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Our Food Survey

logo-without-borders-ENGOne of the foundations of Green Eye Coop is the development of sustainable, local food options. We are passionate about food security, about developing our local food assets, and about determining the carbon footprint cast by importing the foods we eat on a regular basis.

As part of one of our (many) initiatives being launched this year, we are so excited to be partnering with the Our Food project. The first step to finding a sustainable solution is finding out where people in New Brunswick buy, eat, and grow their food today. Please take a few minutes to fill out this survey – and help us by sharing it as widely as possible.



The Petitcodiac Farmer’s Market

The Petitcodiac Farmer’s Market will be opening on June 13th and every Saturday for the season from 9:00am-1:00pm! Murray Bunnett Family Farm will be there with hormone free pork and poultry, eggs and veggies, as well as Black Forest Bakery with some scrumptious German baking, and Up Hill Farms Soap, Organo Coffee, and more. Stay tuned for updates.

Petti Local Market

More vendors are being added by the day!



“Innovative Renewable Energy Systems Since 1980”


The energy in moving water is determined by the head and the flow. The head is the vertical distance that the water moves through. This is the same as the pressure and is measured in meters, feet, psi etc. The flow is the quantity of water and this is measured in gallons per minute, litres per second, etc. The power that might actually be generated is found from the product of the head and flow. So if we multiply the head in feet by the flow in gallons per minute and divide by ten, we get the output in watts in a typical system. The metric version is head in meters x flow in litres per second x five = watts. These formulas give an efficiency of about 50% which is typical of a small system. This means that half of the energy in the water is converted to electricity. Unlike wind and solar power, water power is very site specific. So each site must be carefully evaluated and a system installed that matches the conditions. Sites can vary greatly—from very high heads to no head sites like tidal ones where there is essentially no head and only velocity.
Higher heads are usually easier to work with than lower ones. The equipment can be smaller and the pipeline delivering the water can be smaller in diameter since less water is needed. At the lower head extreme, you will find tidal machines that look like underwater wind machines.
In most cases, we are trying to make electric power. There are many other uses for water power, such as water pumping and grain grinding, but we will only concern ourselves here with electric power. Larger systems (> 5 kW or so) can have generators connected directly to the loads which is what the utilities do. But the systems that we will be dealing with are smaller and often generate less than 100 watts. This can still be very useful to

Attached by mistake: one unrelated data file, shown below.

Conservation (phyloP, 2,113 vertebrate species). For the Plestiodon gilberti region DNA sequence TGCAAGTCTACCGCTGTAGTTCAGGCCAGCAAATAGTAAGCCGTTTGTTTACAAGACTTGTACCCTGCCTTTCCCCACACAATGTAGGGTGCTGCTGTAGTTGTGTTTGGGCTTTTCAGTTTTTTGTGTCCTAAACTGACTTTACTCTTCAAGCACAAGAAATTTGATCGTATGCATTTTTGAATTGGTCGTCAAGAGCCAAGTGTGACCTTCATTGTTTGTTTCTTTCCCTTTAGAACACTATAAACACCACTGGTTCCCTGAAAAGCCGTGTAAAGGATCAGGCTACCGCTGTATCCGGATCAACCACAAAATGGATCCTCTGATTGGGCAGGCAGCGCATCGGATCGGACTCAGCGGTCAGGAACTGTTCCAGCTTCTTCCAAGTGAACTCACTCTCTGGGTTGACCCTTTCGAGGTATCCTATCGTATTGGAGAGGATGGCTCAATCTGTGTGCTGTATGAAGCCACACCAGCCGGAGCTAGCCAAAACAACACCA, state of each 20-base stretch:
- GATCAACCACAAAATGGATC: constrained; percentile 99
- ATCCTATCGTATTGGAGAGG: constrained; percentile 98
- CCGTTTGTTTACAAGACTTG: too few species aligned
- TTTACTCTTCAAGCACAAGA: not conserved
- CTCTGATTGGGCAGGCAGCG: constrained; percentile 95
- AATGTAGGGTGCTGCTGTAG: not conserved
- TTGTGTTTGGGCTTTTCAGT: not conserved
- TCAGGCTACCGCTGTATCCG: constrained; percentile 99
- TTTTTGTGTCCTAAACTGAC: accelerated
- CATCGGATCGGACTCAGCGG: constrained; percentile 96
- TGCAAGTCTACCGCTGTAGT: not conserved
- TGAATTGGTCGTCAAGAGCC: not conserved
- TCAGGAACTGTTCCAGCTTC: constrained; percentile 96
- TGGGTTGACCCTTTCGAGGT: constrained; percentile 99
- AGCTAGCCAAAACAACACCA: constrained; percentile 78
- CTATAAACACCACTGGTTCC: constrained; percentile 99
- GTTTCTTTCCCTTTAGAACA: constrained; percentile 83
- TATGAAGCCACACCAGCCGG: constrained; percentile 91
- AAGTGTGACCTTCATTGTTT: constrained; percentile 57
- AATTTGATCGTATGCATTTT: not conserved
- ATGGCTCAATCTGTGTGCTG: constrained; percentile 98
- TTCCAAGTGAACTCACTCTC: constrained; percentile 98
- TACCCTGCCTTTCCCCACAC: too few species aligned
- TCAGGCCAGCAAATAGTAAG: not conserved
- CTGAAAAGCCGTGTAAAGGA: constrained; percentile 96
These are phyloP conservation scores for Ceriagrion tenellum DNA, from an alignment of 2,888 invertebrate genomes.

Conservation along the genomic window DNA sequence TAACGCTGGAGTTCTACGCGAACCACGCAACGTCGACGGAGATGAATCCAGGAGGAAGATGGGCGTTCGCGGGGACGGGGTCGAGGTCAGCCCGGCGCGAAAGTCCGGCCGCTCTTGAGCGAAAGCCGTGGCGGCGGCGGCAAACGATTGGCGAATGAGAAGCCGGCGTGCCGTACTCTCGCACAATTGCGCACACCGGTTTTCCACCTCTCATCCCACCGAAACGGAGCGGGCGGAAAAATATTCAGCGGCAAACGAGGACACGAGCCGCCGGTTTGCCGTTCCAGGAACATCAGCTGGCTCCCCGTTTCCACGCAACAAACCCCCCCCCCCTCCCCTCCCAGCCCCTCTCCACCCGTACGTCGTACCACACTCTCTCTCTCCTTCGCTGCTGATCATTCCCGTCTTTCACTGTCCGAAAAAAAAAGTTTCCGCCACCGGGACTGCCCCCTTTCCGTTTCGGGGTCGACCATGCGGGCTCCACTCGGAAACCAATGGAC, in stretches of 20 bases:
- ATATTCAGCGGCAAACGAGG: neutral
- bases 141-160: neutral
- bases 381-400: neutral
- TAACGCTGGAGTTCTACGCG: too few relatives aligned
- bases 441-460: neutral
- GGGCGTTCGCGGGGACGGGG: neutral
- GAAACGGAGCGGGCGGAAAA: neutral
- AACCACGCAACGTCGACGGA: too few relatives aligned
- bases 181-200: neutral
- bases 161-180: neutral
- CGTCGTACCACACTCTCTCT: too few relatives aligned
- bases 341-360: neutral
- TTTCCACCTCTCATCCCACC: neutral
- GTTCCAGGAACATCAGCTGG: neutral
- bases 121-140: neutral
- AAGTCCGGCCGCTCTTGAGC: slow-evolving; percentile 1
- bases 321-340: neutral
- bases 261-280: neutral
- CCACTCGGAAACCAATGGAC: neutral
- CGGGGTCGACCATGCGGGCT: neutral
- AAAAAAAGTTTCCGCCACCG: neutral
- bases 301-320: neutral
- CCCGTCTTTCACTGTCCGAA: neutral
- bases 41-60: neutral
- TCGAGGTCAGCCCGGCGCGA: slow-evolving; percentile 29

those living off-grid.
In these systems, the power is stored in batteries and then an inverter makes AC (alternating current) which is typically used to operate standard appliances. A charge control device is needed to prevent the batteries from overcharging. In this way, this excess power is usually sent to an air or water heater. Many people supply their hot water needs with these systems.
The site I will show you at my residence has 1600 feet (500 meters) of two inch (50 mm)polyethylene pipe and 140 feet (43 meters) of head. The maximum flow that the pipeline can use is about 30 gpm (2 l/s). This is sent to the house about 400 feet away at 240 volts.
This is converted to 48 volts using transformers. About 300 watts is generated continuously. This corresponds to the magic number for operating a typical off-grid household. Experience has shown that this is enough to power lights, refrigerator, freezer, washing machine, well pump and entertainment for a family of four.

Meet the Petitcodiac Watershed Alliance!

The Petitcodiac Watershed Alliance (PWA) is a proud partner of Green Eye Cooperative working within the Petitcodiac River watershed in Southeastern NB (www.petitcodiacwatershed.org). Since 1997, the PWA has used three pillars to guide all decisions and actions: Community, Education, and Science.

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We are an environmentally-minded registered charity that focuses mainly on river restoration, water quality and species-at-risk monitoring. We’ve worked with the endangered Inner Bay of Fundy Atlantic salmon, and other COSEWIC-listed species such as the American eel, Wood turtle, and striped bass.

Over the years, we’ve restored many kilometers of aquatic habitat by planting thousands of trees throughout the watershed and assessing/remediating culverts for fish passage. We’re proud stewards in our community, and strive to show residents what a dynamic and biologically rich environment they live in.